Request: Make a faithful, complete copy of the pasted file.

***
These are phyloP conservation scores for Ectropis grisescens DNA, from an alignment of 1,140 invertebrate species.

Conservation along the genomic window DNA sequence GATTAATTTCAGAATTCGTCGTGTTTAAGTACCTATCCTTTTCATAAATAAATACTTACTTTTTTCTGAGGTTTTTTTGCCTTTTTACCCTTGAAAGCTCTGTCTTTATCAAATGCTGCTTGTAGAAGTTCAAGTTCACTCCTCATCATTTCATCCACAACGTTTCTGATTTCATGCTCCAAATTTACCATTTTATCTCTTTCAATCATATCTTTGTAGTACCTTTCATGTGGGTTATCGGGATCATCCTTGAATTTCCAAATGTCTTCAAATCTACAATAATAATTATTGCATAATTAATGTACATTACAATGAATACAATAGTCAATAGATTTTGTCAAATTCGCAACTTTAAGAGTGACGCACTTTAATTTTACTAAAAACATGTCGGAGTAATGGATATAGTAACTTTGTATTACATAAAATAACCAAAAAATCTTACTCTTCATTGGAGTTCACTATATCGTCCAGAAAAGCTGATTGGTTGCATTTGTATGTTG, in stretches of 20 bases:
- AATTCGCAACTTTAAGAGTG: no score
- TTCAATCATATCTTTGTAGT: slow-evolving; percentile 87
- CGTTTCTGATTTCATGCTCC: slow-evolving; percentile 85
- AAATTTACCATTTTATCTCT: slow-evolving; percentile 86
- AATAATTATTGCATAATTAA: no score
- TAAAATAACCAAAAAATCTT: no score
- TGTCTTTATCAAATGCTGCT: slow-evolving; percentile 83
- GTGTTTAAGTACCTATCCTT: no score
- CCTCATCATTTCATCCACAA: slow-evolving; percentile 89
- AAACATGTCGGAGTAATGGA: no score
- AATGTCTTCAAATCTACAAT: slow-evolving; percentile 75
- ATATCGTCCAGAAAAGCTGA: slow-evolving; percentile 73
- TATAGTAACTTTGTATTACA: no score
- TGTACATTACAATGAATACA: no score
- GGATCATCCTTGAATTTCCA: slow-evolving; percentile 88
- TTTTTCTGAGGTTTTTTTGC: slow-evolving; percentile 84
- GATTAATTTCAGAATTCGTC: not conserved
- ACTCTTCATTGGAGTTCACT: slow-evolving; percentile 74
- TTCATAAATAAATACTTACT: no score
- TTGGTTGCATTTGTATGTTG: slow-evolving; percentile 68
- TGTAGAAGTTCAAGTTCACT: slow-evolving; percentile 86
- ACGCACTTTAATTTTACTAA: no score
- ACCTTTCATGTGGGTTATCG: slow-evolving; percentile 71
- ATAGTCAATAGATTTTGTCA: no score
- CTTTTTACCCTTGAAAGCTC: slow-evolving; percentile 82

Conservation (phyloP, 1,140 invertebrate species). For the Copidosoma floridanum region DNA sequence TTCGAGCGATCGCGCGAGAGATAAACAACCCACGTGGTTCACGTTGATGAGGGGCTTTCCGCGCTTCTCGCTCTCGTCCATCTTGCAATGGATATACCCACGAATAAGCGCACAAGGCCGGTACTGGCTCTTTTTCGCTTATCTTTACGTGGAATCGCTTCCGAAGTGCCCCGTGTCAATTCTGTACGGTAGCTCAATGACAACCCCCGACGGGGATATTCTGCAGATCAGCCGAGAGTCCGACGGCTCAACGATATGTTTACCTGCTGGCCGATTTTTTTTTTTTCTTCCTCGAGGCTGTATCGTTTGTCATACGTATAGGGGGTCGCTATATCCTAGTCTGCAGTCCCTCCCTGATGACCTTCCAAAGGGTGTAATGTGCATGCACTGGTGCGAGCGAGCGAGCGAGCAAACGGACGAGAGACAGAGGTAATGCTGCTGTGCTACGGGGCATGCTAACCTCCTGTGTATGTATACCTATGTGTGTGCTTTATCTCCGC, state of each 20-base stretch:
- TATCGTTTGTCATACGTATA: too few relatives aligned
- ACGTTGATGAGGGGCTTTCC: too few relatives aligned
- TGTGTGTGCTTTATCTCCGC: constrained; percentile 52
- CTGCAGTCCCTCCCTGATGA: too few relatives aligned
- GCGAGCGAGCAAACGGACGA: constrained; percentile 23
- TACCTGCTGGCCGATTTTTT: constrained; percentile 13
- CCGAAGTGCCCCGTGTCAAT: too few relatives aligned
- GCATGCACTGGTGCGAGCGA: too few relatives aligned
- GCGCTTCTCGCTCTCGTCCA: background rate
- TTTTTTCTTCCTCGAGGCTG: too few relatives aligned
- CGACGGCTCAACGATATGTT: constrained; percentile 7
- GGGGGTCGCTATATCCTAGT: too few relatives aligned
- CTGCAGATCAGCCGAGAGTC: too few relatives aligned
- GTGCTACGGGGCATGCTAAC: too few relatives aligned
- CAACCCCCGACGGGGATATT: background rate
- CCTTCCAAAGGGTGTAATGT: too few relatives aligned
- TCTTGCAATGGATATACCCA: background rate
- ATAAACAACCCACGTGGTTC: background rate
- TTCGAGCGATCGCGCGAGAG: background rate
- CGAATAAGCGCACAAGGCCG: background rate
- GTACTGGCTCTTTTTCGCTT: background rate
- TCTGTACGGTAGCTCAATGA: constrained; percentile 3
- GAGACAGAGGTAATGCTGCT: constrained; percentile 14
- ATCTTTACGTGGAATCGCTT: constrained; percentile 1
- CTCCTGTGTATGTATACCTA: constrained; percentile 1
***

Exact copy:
These are phyloP conservation scores for Ectropis grisescens DNA, from an alignment of 1,140 invertebrate species.

Conservation along the genomic window DNA sequence GATTAATTTCAGAATTCGTCGTGTTTAAGTACCTATCCTTTTCATAAATAAATACTTACTTTTTTCTGAGGTTTTTTTGCCTTTTTACCCTTGAAAGCTCTGTCTTTATCAAATGCTGCTTGTAGAAGTTCAAGTTCACTCCTCATCATTTCATCCACAACGTTTCTGATTTCATGCTCCAAATTTACCATTTTATCTCTTTCAATCATATCTTTGTAGTACCTTTCATGTGGGTTATCGGGATCATCCTTGAATTTCCAAATGTCTTCAAATCTACAATAATAATTATTGCATAATTAATGTACATTACAATGAATACAATAGTCAATAGATTTTGTCAAATTCGCAACTTTAAGAGTGACGCACTTTAATTTTACTAAAAACATGTCGGAGTAATGGATATAGTAACTTTGTATTACATAAAATAACCAAAAAATCTTACTCTTCATTGGAGTTCACTATATCGTCCAGAAAAGCTGATTGGTTGCATTTGTATGTTG, in stretches of 20 bases:
- AATTCGCAACTTTAAGAGTG: no score
- TTCAATCATATCTTTGTAGT: slow-evolving; percentile 87
- CGTTTCTGATTTCATGCTCC: slow-evolving; percentile 85
- AAATTTACCATTTTATCTCT: slow-evolving; percentile 86
- AATAATTATTGCATAATTAA: no score
- TAAAATAACCAAAAAATCTT: no score
- TGTCTTTATCAAATGCTGCT: slow-evolving; percentile 83
- GTGTTTAAGTACCTATCCTT: no score
- CCTCATCATTTCATCCACAA: slow-evolving; percentile 89
- AAACATGTCGGAGTAATGGA: no score
- AATGTCTTCAAATCTACAAT: slow-evolving; percentile 75
- ATATCGTCCAGAAAAGCTGA: slow-evolving; percentile 73
- TATAGTAACTTTGTATTACA: no score
- TGTACATTACAATGAATACA: no score
- GGATCATCCTTGAATTTCCA: slow-evolving; percentile 88
- TTTTTCTGAGGTTTTTTTGC: slow-evolving; percentile 84
- GATTAATTTCAGAATTCGTC: not conserved
- ACTCTTCATTGGAGTTCACT: slow-evolving; percentile 74
- TTCATAAATAAATACTTACT: no score
- TTGGTTGCATTTGTATGTTG: slow-evolving; percentile 68
- TGTAGAAGTTCAAGTTCACT: slow-evolving; percentile 86
- ACGCACTTTAATTTTACTAA: no score
- ACCTTTCATGTGGGTTATCG: slow-evolving; percentile 71
- ATAGTCAATAGATTTTGTCA: no score
- CTTTTTACCCTTGAAAGCTC: slow-evolving; percentile 82

Conservation (phyloP, 1,140 invertebrate species). For the Copidosoma floridanum region DNA sequence TTCGAGCGATCGCGCGAGAGATAAACAACCCACGTGGTTCACGTTGATGAGGGGCTTTCCGCGCTTCTCGCTCTCGTCCATCTTGCAATGGATATACCCACGAATAAGCGCACAAGGCCGGTACTGGCTCTTTTTCGCTTATCTTTACGTGGAATCGCTTCCGAAGTGCCCCGTGTCAATTCTGTACGGTAGCTCAATGACAACCCCCGACGGGGATATTCTGCAGATCAGCCGAGAGTCCGACGGCTCAACGATATGTTTACCTGCTGGCCGATTTTTTTTTTTTCTTCCTCGAGGCTGTATCGTTTGTCATACGTATAGGGGGTCGCTATATCCTAGTCTGCAGTCCCTCCCTGATGACCTTCCAAAGGGTGTAATGTGCATGCACTGGTGCGAGCGAGCGAGCGAGCAAACGGACGAGAGACAGAGGTAATGCTGCTGTGCTACGGGGCATGCTAACCTCCTGTGTATGTATACCTATGTGTGTGCTTTATCTCCGC, state of each 20-base stretch:
- TATCGTTTGTCATACGTATA: too few relatives aligned
- ACGTTGATGAGGGGCTTTCC: too few relatives aligned
- TGTGTGTGCTTTATCTCCGC: constrained; percentile 52
- CTGCAGTCCCTCCCTGATGA: too few relatives aligned
- GCGAGCGAGCAAACGGACGA: constrained; percentile 23
- TACCTGCTGGCCGATTTTTT: constrained; percentile 13
- CCGAAGTGCCCCGTGTCAAT: too few relatives aligned
- GCATGCACTGGTGCGAGCGA: too few relatives aligned
- GCGCTTCTCGCTCTCGTCCA: background rate
- TTTTTTCTTCCTCGAGGCTG: too few relatives aligned
- CGACGGCTCAACGATATGTT: constrained; percentile 7
- GGGGGTCGCTATATCCTAGT: too few relatives aligned
- CTGCAGATCAGCCGAGAGTC: too few relatives aligned
- GTGCTACGGGGCATGCTAAC: too few relatives aligned
- CAACCCCCGACGGGGATATT: background rate
- CCTTCCAAAGGGTGTAATGT: too few relatives aligned
- TCTTGCAATGGATATACCCA: background rate
- ATAAACAACCCACGTGGTTC: background rate
- TTCGAGCGATCGCGCGAGAG: background rate
- CGAATAAGCGCACAAGGCCG: background rate
- GTACTGGCTCTTTTTCGCTT: background rate
- TCTGTACGGTAGCTCAATGA: constrained; percentile 3
- GAGACAGAGGTAATGCTGCT: constrained; percentile 14
- ATCTTTACGTGGAATCGCTT: constrained; percentile 1
- CTCCTGTGTATGTATACCTA: constrained; percentile 1